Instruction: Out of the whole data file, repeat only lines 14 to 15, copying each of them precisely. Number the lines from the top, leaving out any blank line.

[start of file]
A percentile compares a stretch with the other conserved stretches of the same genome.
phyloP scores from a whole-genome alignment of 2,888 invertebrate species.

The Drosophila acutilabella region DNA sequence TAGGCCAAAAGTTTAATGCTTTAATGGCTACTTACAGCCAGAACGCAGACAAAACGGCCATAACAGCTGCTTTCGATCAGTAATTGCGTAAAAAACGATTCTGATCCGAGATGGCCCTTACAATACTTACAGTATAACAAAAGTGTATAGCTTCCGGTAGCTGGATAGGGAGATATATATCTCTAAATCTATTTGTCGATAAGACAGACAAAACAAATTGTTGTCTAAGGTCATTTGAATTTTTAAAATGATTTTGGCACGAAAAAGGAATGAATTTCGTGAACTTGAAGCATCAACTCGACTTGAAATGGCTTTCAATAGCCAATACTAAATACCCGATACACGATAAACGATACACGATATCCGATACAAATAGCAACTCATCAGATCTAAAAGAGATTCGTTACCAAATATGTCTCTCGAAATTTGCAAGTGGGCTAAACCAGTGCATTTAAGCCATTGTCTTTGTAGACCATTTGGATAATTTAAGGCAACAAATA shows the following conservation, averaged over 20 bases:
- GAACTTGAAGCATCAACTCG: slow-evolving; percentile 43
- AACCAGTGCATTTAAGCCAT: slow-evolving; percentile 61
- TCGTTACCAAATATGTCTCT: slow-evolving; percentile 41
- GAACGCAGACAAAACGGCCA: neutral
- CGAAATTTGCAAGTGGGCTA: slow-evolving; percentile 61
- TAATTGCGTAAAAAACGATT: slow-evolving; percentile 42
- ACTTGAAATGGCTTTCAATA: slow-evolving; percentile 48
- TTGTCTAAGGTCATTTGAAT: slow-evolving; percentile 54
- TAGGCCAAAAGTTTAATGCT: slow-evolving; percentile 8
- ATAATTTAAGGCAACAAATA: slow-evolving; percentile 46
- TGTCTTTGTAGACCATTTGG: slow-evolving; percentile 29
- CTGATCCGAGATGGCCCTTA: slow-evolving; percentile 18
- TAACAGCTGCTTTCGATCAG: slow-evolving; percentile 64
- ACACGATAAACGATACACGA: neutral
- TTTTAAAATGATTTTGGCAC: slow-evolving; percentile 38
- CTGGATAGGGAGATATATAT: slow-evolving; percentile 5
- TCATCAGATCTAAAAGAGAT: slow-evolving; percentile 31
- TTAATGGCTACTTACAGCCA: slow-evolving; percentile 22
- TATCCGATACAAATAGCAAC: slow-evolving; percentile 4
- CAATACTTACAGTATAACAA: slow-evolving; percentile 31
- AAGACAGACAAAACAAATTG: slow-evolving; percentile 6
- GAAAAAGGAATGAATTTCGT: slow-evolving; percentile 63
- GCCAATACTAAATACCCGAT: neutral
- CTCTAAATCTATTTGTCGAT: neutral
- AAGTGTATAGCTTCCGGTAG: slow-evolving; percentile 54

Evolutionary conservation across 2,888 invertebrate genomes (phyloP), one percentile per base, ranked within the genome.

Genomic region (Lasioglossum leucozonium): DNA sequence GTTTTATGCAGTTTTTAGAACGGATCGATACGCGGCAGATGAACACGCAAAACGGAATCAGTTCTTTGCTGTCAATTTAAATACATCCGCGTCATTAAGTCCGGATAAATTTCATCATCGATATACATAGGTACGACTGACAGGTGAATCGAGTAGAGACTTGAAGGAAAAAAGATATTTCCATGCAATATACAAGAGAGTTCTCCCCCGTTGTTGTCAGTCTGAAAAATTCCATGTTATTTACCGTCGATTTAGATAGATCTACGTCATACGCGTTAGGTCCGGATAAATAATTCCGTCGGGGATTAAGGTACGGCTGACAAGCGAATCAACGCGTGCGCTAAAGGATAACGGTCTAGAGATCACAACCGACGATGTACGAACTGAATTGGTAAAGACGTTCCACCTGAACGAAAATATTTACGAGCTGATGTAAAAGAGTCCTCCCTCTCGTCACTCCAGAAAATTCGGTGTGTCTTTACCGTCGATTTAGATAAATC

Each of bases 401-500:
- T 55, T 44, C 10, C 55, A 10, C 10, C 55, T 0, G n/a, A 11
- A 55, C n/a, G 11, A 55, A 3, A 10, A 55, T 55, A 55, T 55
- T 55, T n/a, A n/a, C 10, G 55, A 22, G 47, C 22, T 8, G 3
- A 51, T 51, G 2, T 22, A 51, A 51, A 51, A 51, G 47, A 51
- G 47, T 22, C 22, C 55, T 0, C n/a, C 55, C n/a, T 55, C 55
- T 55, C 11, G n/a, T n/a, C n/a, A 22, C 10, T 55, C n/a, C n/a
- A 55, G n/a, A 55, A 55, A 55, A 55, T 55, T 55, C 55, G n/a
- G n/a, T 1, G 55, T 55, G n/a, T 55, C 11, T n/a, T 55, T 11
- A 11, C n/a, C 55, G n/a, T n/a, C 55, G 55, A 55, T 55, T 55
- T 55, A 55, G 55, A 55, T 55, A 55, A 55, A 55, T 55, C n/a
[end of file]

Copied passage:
- TGTCTTTGTAGACCATTTGG: slow-evolving; percentile 29
- CTGATCCGAGATGGCCCTTA: slow-evolving; percentile 18